News and Commentary

RUPTURE: Democrats’ Top Contenders Split From Blacks, Latinos Over Charter Schools
Sen. Elizabeth Warren (D-MA) (L), former Vice President Joe Biden and Sen. Bernie Sanders (I-VT) (R) participate in the Democratic Presidential Debate at Tyler Perry Studios November 20, 2019 in Atlanta, Georgia.
Photo by Alex Wong/Getty Images

According to The New York Times, a wedge issue between Democrat presidential candidates on the one side and black and Hispanic communities has reared its head: a demand for charter schools.

The Times notes of the four leading Democratic candidates, who are actively looking for union support:

Senators Elizabeth Warren of Massachusetts and Bernie Sanders of Vermont, the two leading liberals, have vowed to curb charter school growth if elected. Former Vice President Joseph R. Biden Jr. and Mayor Pete Buttigieg of South Bend, Ind., have raised questions about the role of charters and make no mention of the schools in their education platforms.

Biden has stated, “I do not support any federal money for for-profit charter schools, period.” Amy Wilkins, senior vice president of advocacy at the National Alliance for Public Charter Schools, commented, “If you’re a parent who wants to understand where the former vice president is on charters, what he said yesterday, it wasn’t clear enough,” according to Huffington Post.

In August, Buttigieg told Education Week:

I’m skeptical that we’re going to gain a lot through expansion of charter schools when we still have such severely underfunded traditional public education. And that’s where the focus of our efforts is going to be, especially when you also see a risk that often the development of charters comes at the expense of the very traditional systems that we’re trying to build up and support. That’s also the reason why I believe that we need to move away from for-profit charter schools altogether …  I do think that we need to take steps to stop the expansion of for-profit [charter] schools.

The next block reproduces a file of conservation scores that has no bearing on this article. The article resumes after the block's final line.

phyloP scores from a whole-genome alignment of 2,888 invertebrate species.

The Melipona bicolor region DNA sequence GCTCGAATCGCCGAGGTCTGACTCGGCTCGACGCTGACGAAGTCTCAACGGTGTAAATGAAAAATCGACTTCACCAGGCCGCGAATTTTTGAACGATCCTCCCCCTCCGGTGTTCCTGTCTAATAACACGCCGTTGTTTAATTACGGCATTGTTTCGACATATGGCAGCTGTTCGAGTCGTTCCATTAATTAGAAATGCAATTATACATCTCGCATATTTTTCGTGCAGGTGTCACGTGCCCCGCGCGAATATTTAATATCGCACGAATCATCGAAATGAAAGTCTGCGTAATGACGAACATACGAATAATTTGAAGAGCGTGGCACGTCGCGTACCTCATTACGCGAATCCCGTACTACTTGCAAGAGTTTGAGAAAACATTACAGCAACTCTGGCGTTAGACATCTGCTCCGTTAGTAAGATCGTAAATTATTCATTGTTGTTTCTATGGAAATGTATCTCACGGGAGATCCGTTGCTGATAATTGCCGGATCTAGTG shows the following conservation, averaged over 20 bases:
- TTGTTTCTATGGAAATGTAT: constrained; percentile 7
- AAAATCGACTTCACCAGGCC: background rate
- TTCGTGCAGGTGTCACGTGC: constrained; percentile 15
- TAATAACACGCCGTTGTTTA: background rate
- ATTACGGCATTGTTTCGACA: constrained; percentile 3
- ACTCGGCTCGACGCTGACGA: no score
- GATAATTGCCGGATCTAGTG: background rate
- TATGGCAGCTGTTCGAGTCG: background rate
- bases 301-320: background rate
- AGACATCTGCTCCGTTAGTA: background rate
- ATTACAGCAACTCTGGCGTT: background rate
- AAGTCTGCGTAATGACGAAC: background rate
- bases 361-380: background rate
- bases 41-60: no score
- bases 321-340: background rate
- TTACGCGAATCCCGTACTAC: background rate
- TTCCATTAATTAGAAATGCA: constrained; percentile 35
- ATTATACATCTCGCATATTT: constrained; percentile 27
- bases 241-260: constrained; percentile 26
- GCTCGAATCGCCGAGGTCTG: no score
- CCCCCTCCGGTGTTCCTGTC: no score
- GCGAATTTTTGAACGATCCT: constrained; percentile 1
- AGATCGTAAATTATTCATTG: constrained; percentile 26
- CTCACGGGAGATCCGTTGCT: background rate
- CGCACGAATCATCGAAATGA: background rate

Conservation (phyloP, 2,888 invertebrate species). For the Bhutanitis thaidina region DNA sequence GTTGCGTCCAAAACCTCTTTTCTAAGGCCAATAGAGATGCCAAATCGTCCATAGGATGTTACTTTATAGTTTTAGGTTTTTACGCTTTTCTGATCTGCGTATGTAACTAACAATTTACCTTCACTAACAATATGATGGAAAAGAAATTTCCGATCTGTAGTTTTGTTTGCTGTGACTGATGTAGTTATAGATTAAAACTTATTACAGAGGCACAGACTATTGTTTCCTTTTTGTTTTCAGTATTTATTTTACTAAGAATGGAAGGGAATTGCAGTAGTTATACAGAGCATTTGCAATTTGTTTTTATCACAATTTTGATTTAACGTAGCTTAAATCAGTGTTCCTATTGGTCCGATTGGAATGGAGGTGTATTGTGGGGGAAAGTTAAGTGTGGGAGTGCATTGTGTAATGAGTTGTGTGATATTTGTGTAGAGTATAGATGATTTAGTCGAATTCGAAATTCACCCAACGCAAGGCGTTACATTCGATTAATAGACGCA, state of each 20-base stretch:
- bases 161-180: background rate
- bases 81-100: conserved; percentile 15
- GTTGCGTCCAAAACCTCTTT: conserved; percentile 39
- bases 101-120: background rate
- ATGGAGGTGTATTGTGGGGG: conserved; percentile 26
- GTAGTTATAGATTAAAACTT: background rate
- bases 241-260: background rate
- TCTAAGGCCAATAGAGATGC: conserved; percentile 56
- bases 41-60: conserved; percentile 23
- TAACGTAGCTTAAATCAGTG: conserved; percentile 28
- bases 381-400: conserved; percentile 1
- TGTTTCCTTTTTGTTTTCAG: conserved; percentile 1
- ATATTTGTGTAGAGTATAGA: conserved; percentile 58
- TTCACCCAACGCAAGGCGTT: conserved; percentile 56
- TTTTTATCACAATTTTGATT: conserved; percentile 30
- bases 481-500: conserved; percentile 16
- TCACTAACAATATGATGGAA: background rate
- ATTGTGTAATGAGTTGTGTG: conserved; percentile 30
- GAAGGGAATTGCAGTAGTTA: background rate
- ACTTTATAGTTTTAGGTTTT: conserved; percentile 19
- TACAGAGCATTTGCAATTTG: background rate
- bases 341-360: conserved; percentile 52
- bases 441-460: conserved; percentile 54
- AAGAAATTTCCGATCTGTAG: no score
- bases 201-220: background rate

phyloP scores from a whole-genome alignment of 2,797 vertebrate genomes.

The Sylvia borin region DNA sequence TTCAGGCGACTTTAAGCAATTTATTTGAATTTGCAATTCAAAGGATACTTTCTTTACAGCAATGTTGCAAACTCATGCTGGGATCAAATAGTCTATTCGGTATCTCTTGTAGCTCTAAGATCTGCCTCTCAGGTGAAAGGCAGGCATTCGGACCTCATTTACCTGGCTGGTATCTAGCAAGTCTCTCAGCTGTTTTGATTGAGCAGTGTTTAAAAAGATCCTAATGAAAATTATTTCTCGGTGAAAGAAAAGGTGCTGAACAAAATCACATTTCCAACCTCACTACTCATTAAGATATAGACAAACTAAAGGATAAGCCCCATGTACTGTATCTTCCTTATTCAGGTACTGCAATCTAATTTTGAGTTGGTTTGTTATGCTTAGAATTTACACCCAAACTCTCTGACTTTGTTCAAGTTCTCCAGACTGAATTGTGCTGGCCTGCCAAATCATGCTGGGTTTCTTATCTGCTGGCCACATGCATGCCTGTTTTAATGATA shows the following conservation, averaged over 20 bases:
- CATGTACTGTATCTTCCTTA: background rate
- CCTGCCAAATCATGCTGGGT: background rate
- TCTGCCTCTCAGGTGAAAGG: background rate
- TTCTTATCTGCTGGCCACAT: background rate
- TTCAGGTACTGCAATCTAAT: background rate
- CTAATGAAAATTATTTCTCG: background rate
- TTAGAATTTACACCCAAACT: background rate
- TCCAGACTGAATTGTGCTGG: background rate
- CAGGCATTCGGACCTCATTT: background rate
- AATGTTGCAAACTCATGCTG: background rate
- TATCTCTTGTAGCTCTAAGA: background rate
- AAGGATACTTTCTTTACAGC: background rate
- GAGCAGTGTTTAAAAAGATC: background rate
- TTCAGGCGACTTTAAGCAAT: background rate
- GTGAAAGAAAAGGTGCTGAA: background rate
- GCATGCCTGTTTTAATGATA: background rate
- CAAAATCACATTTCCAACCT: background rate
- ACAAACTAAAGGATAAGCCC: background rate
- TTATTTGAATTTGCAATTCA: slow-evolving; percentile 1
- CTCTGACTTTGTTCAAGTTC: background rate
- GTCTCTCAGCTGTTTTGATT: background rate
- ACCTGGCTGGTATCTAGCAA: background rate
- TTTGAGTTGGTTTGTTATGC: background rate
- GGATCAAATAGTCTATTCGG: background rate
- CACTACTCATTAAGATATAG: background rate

The Times points out that over three million students attend charter schools, many of which are not unionized. Adding, “charter schools that serve mostly low-income children of color in large cities tend to excel academically.”

Richard Buery, the chief of policy at KIPP, the nation’s largest charter network, slammed the Democratic candidates, snapping that their positions are “a reflection more broadly of the lack of respect for black voters in the party. These are folks that should be champions of black children and allies of black educators.”

Last week, over 300 people demonstrated outside the Democratic debate in Atlanta; when Senator Elizabeth tried to mollify black and Latino charter school parents the next day, she infuriated some people when she allowed that her children attended public schools.

Predictably, Randi Weingarten, the president of the American Federation of Teachers, defended the Democratic candidates who have criticized charter schools, saying they “looked at the evidence, which shows that charters are not a panacea for what people said they were started for.”

Conversely, Ricardo Mireles, the founder of the Academia Avance charter school in Los Angeles, argued, “If we wait around for them to address these things, we’re writing off years, if not generations, of kids.”

The Times notes, “Ms. Warren and Mr. Sanders appear likely to cut or kill the 25-year-old federal Charter Schools Program, created to jump-start new charters and funded at $440 million this fiscal year.”

The Times writes, “Since 2016, public polling has shown a widening divide on charter schools between white Democrats and their black and Latino peers. White Democrats’ approval of charter schools dropped to 27 percent from 43 percent between 2016 and 2018, according to a poll conducted by Education Next, a journal based at Harvard that is generally supportive of charters. Black and Latino approval for the schools remained basically steady at about 47 percent for each group.”